Cometriq approved for rare thyroid cancer

(HealthDay)—Cometriq (cabozantinib) has been approved by the U.S. Food and Drug Administration to treat modullary thyroid cancer that has spread to other parts of the body, the agency said Thursday.

The modullary form accounts for about 4 percent of the more than 56,000 cases of thyroid cancer diagnosed annually in the United States, the FDA said in a news release. This type of cancer develops in thyroid cells that produce a hormone that helps regulate blood calcium.

Cometriq is a kinase inhibitor that's designed to block the effects of proteins involved in cancer cell development and growth. People should not eat at least two hours before, and one hour after, taking the drug, the agency said.

Cometriq's safety and effectiveness was evaluated in clinical studies involving 330 people with modullary . Those given Cometriq lived an average of 11.2 months without , compared with an average of four months among people who took a placebo. The drug "did not extend patients' lives," the FDA said.

The product's label has a boxed warning of the potential for severe and fatal bleeding of the colon, the FDA said.

More common and less serious side effects may include diarrhea, mouth sores, redness and swelling of the fingers or toes, weight loss, and nausea.

Cometriq is marketed by Exelixis, based in San Francisco.

More information: The U.S. National Library of Medicine has more about modullary thyroid cancer.

add to favorites email to friend print save as pdf

Related Stories

Perjeta approved for advanced breast cancer

Jun 11, 2012

(HealthDay) -- Perjeta (pertuzumab) has been approved by the U.S. Food and Drug Administration to treat people with HER2-positive late-stage breast cancer, the agency said in a news release.

Zaltrap approved for advanced colorectal cancer

Aug 04, 2012

(HealthDay) -- Zaltrap (ziv-afilbercept) has been approved by the U.S. Food and Drug Administration in combination with a FOLFIRI chemotherapy regimen for adults with advanced metastatic (spreading) colorectal cancer, the ...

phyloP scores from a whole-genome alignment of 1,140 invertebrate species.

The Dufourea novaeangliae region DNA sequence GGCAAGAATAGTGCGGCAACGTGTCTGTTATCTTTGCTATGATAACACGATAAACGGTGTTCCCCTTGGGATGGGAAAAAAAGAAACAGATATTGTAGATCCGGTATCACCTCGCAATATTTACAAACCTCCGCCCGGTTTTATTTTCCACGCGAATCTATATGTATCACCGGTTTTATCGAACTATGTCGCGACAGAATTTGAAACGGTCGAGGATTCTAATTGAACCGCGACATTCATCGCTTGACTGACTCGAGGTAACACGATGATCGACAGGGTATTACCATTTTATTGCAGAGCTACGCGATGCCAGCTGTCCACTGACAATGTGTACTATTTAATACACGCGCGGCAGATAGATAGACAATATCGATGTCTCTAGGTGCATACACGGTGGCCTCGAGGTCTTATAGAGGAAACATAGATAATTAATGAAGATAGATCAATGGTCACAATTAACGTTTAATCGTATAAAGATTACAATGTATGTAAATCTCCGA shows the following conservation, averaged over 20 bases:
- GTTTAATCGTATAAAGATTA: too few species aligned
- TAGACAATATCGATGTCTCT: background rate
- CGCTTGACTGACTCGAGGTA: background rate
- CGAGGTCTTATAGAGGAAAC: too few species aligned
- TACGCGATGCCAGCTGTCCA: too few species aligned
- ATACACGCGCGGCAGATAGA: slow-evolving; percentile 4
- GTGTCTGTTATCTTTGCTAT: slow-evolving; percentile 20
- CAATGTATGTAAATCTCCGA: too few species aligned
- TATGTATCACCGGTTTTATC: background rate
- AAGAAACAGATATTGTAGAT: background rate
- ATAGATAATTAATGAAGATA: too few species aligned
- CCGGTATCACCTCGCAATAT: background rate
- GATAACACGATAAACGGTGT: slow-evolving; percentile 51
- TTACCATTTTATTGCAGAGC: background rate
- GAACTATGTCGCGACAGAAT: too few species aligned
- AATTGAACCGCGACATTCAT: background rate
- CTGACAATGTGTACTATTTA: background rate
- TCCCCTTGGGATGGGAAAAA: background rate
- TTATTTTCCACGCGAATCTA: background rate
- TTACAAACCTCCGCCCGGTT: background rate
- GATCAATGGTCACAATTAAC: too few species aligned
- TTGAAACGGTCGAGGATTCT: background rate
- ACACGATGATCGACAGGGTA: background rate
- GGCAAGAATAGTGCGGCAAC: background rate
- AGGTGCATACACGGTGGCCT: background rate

Marqibo approved for rare leukemia

Aug 10, 2012

(HealthDay) -- Marqibo (vincristine sulfate liposome injection) has been approved by the U.S. Food and Drug Administration to treat adults with a rare form of blood and bone marrow cancer, Philadelphia chromosome negative ...

Marqibo approved for ph- acute lymphoblastic leukemia

Aug 10, 2012

(HealthDay) -- Marqibo (vincristine sulfate liposome injection) has been approved by the U.S. Food and Drug Administration to treat adults with Philadelphia chromosome negative acute lymphoblastic leukemia ...

Recommended for you

EU regulator: Morning-after pill OK for all women

15 hours ago

(AP)—A commonly used morning-after pill is suitable for use by heavier women, the European Medicines Agency said Thursday after a review of the evidence sparked by the French manufacturer's declaration that the drugs didn't ...

Physicians warned about counterfeit medical devices

19 hours ago

(HealthDay)—Physicians should be aware of the prevalence and serious consequences associated with use of counterfeit medical devices, according to a letter to the editor published online July 20 in Lasers in ...

Zydelig approved for three types of blood cancer

19 hours ago

(HealthDay)—Zydelig (idelalisib) has been approved by the U.S. Food and Drug Administration to treat relapsed forms of blood cancer, including chronic lymphocytic leukemia (CLL), follicular B-cell non-Hodgkin lymphoma (FL) ...

Journal raises concern about blood-thinning drug

Jul 23, 2014

A medical journal raised concerns Wednesday about a blood-thinning drug widely used by people at risk of stroke, accusing its manufacturer of concealing safety data and regulators of laxness.

User comments